Bill Hale has worked with the Clay County Health Department since October 1989.
In those 19 years, Hale -- who serves as the Clay County Environmental Health Specialist -- said he's seen marked improvement in restaurant facilities in the county.
Hale's position encompasses more than just restaurant inspections. He said those in the department also inspect all public health complaints, which could include housing or open dumping, among other things.
Clay County does not have an ordinance requiring health officials to conduct restaurant inspections regularly.
Still, part of health department officials' duties include restaurant inspections.
"We don't have a county ordinance and that's what sets the frequency," Hale told The Brazil Times. "What we have under Indiana Code is the legal power to inspect.
"We've always tried to do it once a year."
When he arrived in the county, Hale said there were approximately 160 restaurants. However, now he said now there are approximately 80 restaurants county-wide that are inspected. That number does not include convenience stores or school buildings, which Hale inspects personally. He said the department also inspects the sheriff's department.
In 2004, the department hired an individual who conducted restaurant inspections for nearly two years. When that person left the organization, another was hired and worked at the department until earlier this year.
The department recently hired a new person who is undergoing training to conduct inspections.
"She is in the process of going through the training at the present time," Hale said.
He added she should be completed with the necessary training in November and he has 10 establishments that will be inspected prior to that.
Hale, who previously worked in the health field in Ohio and Illinois, said he wished the county had an ordinance for more regularity regarding inspections of establishments such as restaurants.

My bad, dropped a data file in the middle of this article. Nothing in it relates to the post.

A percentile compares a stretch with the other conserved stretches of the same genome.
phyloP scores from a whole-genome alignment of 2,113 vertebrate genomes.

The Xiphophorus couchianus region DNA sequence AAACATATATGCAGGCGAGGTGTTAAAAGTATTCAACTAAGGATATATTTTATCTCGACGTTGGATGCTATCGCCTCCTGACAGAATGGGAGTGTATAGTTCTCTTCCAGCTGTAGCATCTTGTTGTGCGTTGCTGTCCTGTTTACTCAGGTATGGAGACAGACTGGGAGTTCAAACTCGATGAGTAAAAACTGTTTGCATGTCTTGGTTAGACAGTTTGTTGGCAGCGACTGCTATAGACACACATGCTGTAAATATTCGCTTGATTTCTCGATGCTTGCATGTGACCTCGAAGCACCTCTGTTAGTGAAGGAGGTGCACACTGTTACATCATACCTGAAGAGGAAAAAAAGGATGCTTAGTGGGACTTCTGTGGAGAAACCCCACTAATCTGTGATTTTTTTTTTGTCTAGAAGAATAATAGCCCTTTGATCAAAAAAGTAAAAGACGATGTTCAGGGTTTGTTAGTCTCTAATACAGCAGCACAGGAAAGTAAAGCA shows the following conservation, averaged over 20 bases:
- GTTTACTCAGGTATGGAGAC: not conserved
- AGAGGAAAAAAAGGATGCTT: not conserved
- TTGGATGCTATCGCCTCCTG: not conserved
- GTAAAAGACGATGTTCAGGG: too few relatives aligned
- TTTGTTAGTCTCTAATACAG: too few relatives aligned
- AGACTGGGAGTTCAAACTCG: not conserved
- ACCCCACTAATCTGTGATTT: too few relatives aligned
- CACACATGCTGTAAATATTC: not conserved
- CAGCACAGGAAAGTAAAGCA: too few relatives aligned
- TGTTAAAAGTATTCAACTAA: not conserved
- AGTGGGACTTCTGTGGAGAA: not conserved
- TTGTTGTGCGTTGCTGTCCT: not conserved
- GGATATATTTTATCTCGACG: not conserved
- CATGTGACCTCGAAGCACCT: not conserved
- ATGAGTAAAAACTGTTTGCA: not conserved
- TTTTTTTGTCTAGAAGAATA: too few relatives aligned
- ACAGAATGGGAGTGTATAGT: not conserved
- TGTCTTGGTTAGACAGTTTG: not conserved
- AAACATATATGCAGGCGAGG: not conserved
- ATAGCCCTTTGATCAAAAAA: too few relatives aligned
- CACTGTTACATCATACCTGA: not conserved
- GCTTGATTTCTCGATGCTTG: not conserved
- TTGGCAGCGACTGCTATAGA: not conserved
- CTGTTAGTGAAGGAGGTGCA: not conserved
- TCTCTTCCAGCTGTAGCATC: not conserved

"As a health department representative, I would have to say definitely," he said, pointing out the county has ordinances for installing septic systems and dilapidated buildings.
Hale said there have been attempts to pass ordinances in the past for restaurant inspections.
"If there was an ordinance, inspections would be regulated more," he said.
Hale said a restaurant inspection is broken down into several categories. He said personal hygiene of employees is looked at, as is food handling, food protection, cleanliness and food temperature, among other items.
Hale said restaurants receive a score report following inspection, which includes a number of "critical" and "non-critical" items the facility must handle.
He said "critical" items are things that must be taken care of immediately, while "non-critical" items are things that have to be taken care of but not at the severity of "critical" items.
"(Restaurants) have to correct critical items the day of (the inspection) or as quickly as possible," Hale said.
In addition to restaurant inspections, health department officials also check septic systems and water wells, inspect repairs, conduct sampling and inspect public pools.
Note: For unknown reasons, The Brazil Times discontinued publishing restaurant inspection reports a number of years ago. However, future inspections will be published in The Times from now on.